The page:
Spiders, rats, snakes, corpses, vampires, and the walking dead: we have found much to fear beyond the Reaper this past month and now Halloween is at our throats. I could have followed last year’s post on the macabre mirth of the vintage Halloween with a further tally of pumpkin-fueled fire deaths and pranksters shot by angry farmers. But perhaps it is time to lighten the mood with a spot of DIY. Let us return to a simpler, more golden age when people made their own home-made fun and their own ghost illusions.
Pepper’s Ghost was a well-known theatrical illusion and Spiritualists were most ingenious in their ability to turn anything into a ghost. Phosphorescent cheesecloth or a handkerchief could be flickered into a dead relative in the dark. A medium on her knees could simulate a ghostly toddler or, as one medium memorably did, she could bare her breasts to impersonate a spirit-infant. But you don’t need an elaborate mirror set-up or half-naked mediums to create a ghost of your own. Here are two simple 19th-century ghost illusions you can try at home.
Although this experiment is by no means complex, my readers will more easily understand it if they will carry it out for themselves, instead of simply reading of it. I am teaching you nothing new when I say that if you place yourself between a light or window and the wall, your shadow will appear on the wall; but this shadow only gives your silhouette, for it would be a strange shadow that had eyes and a mouth, not to mention a nose. Just now we shall, however, find a way not only of inserting eyes into the shadow’s head, and lending it both nose and mouth, but also of representing those eyes rolling in their sockets and the shadow’s mouth, garnished with enormous grinders, opening and shutting as though it wished to demolish the spectators.
To accomplish this, it is only necessary to place yourself in an angle of the room near a wall that has a half-length mirror hanging on it. The person who holds the light has but to make sure, by varying its distance or its height, that the reflection of the candle in the glass falls on the same place on the wall that serves as screen for the shadow of your head; according to the form of the mirror, this reflection will show as a luminous oval or parallelogram beside the outlines of your shadow.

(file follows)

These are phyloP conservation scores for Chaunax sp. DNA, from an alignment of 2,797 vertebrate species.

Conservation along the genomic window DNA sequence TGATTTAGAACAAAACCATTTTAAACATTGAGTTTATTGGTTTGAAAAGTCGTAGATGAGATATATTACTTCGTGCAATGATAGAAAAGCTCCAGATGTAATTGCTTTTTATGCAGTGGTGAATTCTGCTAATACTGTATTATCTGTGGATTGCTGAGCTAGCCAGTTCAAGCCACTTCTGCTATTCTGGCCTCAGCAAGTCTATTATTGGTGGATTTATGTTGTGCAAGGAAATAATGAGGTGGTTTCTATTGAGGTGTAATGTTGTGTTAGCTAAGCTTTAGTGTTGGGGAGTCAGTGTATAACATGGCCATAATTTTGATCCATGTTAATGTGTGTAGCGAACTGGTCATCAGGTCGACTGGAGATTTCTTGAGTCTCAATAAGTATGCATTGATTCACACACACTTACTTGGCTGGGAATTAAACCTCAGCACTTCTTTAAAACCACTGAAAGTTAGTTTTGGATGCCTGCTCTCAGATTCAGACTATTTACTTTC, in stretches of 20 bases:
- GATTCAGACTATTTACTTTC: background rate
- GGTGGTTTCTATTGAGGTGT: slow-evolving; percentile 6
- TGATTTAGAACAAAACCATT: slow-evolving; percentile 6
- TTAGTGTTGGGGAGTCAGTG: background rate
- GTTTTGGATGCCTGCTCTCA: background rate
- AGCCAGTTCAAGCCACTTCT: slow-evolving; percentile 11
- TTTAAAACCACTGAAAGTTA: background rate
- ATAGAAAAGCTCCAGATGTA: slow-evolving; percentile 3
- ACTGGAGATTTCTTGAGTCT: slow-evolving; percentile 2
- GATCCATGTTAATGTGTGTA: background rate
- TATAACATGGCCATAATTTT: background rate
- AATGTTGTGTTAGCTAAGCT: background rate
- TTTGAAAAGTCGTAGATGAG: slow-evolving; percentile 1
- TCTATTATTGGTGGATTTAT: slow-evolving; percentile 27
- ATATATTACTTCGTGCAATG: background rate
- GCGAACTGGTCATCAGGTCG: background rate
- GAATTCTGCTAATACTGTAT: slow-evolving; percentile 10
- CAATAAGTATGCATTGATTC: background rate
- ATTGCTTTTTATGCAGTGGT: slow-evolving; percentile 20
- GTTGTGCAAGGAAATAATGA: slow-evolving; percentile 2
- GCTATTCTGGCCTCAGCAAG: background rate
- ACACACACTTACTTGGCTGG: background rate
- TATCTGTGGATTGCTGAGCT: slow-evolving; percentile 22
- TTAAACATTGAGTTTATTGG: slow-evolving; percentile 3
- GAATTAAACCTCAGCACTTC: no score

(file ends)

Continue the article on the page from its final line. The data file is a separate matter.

But if you take the precaution to cover the mirror with a sheet of thick paper, in which, according to the illustration, you have cut the likeness of two eyes, a nose, and mouth, more or less odd in shape, as you may fancy, the luminous rays that traverse these slits will be alone reflected, and will appear upon the wall, as represented in the drawing, in the middle of the shadow of your head.
In order to make the apparition more effective, superimpose on the glass a couple of sheets of paper equally designed, and furnished with features, one of which is fixed and the other movable. Sway the latter to and fro with your hand, and you will have the likeness of a pair of goggling eyes and a snapping mouth, enough to startle the spectators. The Churchman, Volume 67, 1893
In Italy he [Sir Walter Scott] told Sir William Gell “how to make a ghost,” and I hope no young person will try the experiment. You paint your ghost white, on tin, exhibit in the dusk, and make it vanish “by turning the edge, almost without thickness to the spectator.” The Forum, Volume 10, 1890
Any other ingenious suggestions for scaring the children? Throw a sheet over it and send to Chriswoodyard8 AT gmail.com.
If you would like to read how Halloween was celebrated by Queen Victoria at Balmoral in 1876, Mrs Daffodil has the story, complete with flaming warlocks.